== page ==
High On Fire
De Vermis Mysteriis
posted on 4/2012 By:
Unless you've spent the last decade listening to Anvil in your sweatpants, you're probably hip to High On Fire's status as (arguably?) the most complete band in heavy metal. They've released five albums, the quality of which can only be rightfully measured on a scale starting with 'Pretty Damn Solid' and maxing out on 'Nuclear Cocaine From a Shotgun Barrel.' They tour incessantly, humbly alternating between the roles of Dutiful Opener and Unfuckwithable Headliner. They bring riffs for days, solos for the ages, and bangovers like bastards. High On Fire consistently conjures power trio fury in its purest form, taking all the right cues from the past and driving them furiously into the future.
So, if you're shocked at the revelation that De Vermis Mysteriis will go down as one of the year's best albums, you haven't been paying attention. If you're shocked that it might be the best album in their heretofore stellar career, well...can't blame you there. Killing on eleven with album number six is pretty atypical. But here we are.
Let's get one thing out of the way: High On Fire hasn't been breaking their own rules in the songwriting department in, basically, forever. They've been doing their thing for awhile now, so conversations about the band's "evolution" or the merits of a new album typically gravitate towards their producer-of-the-moment. The desperately-sought HOF "live" sound has been pretty elusive. Up to this point, it was best captured by Steve Albini on Blessed Black Wings, but Kurt Ballou basically nails it on De Vermis Mysteriis, injecting Matt Pike's guitars with the appropriate amount of filth while still allowing the terminally-underrated Jeff Matz to shine like thunder. Overall, this is the nastiest High On Fire record to date.
And not just on the surface. There is some serious, sickening depth to De Vermis Mysteriis. Cynics may simply take note of Matt Pike and Des Kensel's continued drunken-Motorhead-meets-stoned-Slayer destructiveness and call the album another notch in the band's widening belt. But two things make the album stand out: Pike's impeccable vocal delivery and Matz's continued excellence.
While Pike will never be known as a great vocalist in terms of technique (the nakedness of Greg Fidelman's Snakes of the Divine production splayed out his flaws), but with each passing album, he leans less on his riffage to drive his songwriting and more on his vocal patterns. He uses his voice to devastating effect on De Vermis' first side, spitting rapidfire venom on "Bloody Knuckles" and spit-flinging pit-calls on "Fertile Green," two towering ragers that give Fire devotees exactly the kind of adrenaline rush they bought the ticket for.
But Pike truly excels on the album's slower tracks. (In fact, these songs are where De Vermis mines gold. That "stoner" tag that many have shoehorned into the band's description over the years finally seems to fit, as Ballou's swamptones have helped the band recaputure some serious, serious doom metal moments.) "Madness of an Architect" lazily rides a loose, droning riff, but it's pulled together with seething, tightly-stitched verses. "King of Days" is a full-on doom track, the type of bluesy n' brawling boiler that Grand Magus once had the biker balls to pen themselves. Pike croons with flawed, pained power, his rawness setting a grand stage for some of the cleanest, sexiest guitar leads he's ever laid down.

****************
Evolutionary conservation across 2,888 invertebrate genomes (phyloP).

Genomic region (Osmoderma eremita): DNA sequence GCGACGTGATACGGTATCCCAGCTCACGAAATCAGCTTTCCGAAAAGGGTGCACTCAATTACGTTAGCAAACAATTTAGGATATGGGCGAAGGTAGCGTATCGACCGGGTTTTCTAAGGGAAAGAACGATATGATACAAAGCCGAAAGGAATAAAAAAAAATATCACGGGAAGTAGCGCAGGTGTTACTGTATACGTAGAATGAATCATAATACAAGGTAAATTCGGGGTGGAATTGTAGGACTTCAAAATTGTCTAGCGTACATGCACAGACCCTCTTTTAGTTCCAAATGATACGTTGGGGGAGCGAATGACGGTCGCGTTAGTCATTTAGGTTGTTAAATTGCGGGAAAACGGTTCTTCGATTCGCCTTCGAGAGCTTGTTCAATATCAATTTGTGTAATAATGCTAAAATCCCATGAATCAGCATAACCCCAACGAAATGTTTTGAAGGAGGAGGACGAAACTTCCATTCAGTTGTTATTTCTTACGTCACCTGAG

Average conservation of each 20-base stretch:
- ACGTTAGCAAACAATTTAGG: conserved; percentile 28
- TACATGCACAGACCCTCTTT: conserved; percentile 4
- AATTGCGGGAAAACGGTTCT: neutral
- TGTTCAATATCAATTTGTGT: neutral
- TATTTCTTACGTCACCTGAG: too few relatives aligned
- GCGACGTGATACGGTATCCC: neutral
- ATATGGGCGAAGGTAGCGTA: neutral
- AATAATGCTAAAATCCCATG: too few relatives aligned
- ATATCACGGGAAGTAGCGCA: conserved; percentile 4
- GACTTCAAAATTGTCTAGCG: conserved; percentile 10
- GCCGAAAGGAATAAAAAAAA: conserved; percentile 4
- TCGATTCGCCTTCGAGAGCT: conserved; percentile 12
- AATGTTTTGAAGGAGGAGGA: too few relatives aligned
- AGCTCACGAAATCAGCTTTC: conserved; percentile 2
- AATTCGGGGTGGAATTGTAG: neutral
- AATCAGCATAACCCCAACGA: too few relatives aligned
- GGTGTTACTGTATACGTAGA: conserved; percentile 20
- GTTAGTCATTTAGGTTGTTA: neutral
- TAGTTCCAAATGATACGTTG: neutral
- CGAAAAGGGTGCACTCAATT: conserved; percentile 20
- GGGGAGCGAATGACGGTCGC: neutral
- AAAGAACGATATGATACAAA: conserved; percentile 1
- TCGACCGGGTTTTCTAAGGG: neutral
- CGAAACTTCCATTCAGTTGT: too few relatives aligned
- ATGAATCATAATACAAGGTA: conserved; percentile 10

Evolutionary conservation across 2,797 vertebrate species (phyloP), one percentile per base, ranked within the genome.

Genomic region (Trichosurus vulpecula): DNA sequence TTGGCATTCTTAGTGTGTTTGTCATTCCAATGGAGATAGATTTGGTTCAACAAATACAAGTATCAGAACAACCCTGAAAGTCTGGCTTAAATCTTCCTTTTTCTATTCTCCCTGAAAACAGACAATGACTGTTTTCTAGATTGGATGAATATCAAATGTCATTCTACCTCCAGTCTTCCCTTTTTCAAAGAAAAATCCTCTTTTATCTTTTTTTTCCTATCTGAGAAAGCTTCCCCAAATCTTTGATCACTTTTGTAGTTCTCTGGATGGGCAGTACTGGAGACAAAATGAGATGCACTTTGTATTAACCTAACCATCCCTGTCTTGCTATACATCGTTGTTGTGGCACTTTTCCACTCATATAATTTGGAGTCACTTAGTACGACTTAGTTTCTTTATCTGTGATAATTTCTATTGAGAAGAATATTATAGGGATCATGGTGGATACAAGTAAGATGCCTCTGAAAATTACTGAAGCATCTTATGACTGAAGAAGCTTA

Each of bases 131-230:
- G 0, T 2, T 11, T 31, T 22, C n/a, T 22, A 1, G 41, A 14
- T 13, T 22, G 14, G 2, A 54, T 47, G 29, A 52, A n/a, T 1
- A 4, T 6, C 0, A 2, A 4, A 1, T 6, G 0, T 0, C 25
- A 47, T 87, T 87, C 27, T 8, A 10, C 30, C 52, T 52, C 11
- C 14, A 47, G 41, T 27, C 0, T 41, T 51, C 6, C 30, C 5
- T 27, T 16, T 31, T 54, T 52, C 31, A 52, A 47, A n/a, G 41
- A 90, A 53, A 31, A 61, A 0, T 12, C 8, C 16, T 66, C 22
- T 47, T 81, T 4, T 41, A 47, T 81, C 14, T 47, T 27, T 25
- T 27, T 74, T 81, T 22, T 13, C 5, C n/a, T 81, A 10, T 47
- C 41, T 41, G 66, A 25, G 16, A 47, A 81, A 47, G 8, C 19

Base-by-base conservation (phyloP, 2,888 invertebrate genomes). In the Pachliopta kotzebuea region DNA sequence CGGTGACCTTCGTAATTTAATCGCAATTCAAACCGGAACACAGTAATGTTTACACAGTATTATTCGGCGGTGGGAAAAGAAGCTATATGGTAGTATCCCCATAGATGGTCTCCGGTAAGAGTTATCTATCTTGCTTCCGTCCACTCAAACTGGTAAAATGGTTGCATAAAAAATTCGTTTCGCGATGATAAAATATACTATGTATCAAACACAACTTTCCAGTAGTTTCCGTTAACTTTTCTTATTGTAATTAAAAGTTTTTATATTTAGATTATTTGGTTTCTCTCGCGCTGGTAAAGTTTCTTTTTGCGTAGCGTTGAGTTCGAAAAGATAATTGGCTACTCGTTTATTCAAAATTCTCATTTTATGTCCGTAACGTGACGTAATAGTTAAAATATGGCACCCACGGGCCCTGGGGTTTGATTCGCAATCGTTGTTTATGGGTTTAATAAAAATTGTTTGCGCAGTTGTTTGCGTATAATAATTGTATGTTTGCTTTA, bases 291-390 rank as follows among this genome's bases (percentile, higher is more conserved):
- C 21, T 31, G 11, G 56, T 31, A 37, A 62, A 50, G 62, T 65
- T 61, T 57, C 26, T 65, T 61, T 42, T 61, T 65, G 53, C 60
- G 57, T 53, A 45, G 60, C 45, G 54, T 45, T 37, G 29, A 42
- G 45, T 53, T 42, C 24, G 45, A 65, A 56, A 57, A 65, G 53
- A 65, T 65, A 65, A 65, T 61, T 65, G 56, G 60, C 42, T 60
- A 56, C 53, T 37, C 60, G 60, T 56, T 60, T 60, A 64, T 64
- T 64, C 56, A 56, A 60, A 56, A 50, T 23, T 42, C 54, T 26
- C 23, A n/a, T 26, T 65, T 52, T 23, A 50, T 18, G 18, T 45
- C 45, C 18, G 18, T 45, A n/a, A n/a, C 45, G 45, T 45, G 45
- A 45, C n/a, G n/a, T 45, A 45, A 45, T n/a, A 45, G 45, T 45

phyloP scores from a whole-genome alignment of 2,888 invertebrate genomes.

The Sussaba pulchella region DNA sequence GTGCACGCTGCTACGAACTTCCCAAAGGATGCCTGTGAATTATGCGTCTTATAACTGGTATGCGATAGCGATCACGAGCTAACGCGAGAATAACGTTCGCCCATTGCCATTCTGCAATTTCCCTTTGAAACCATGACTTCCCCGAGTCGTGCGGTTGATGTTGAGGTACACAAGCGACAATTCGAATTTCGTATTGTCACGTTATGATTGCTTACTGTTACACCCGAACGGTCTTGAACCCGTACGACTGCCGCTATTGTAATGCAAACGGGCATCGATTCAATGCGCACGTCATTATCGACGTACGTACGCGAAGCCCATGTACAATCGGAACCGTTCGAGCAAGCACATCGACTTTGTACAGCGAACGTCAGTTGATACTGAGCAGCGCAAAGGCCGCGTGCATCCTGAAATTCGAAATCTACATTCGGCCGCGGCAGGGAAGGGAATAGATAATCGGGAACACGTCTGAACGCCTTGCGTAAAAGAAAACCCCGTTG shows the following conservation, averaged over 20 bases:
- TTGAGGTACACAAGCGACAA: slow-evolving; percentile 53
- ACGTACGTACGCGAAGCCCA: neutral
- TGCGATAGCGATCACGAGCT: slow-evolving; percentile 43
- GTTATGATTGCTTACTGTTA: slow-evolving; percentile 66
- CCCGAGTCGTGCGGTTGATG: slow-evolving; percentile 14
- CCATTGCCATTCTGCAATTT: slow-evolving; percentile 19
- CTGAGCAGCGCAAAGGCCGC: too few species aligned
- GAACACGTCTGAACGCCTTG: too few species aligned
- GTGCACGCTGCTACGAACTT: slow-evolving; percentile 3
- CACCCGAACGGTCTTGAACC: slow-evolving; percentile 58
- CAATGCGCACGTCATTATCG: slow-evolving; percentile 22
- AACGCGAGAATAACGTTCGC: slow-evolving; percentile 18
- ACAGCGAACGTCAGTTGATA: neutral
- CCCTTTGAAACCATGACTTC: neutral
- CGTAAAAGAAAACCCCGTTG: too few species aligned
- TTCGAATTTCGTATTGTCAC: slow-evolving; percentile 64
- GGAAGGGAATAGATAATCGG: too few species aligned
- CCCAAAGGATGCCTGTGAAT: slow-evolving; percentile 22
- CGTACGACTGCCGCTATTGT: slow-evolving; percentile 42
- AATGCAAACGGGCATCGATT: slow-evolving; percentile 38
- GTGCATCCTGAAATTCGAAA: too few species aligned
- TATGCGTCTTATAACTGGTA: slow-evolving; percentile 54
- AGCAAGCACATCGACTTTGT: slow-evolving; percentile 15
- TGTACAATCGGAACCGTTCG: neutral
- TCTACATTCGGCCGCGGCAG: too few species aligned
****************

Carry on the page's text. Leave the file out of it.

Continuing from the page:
These slow jams wouldn't be nearly as effective without Matz's subterranean buttressing. While Kensel's primal footwork usually takes the most credit for powering Pike's legendary drives, Matz has been an invaluable part of High On Fire's dominance since joining the band for Death Is This Communion. He shined on Snakes (his bright spotlight was Fidelman's saving grace), but morphs into absolute backbone on De Vermis: Stoking the flame on the suave interlude of "Samsara," carrying the weight (and stepping up to the solo plate) on the aforementioned "King of Days," and utilizing glue-coated gloves of concrete to power the single-minded basher "Spiritual Rites." He's the critical element that essentially turns De Vermis into Surrounded By Thieves on godfucking steroids. Only this time around, High On Fire is blessed with a veteran band's sense of dynamics and pacing, both of which are employed here with shocking dexterity.
High On Fire has always bled purity. When a band describes themselves as "no-frills," they must answer to High On Fire's barometer. This is rock and roll in its absolute purest form; three dudes making as much controlled noise as humanly possible, playing the living shit out of their instruments for the most noble cause in all of music: worship of The Riff. The band's dedication to their craft is practically unmatched, and De Vermis Mysteriis cements them as the most consistently kinetic entity in guitar-based music today. This is qualty. This is craftsmanship.
This is the greatest heavy metal band on the planet. In their prime. Show some respect.
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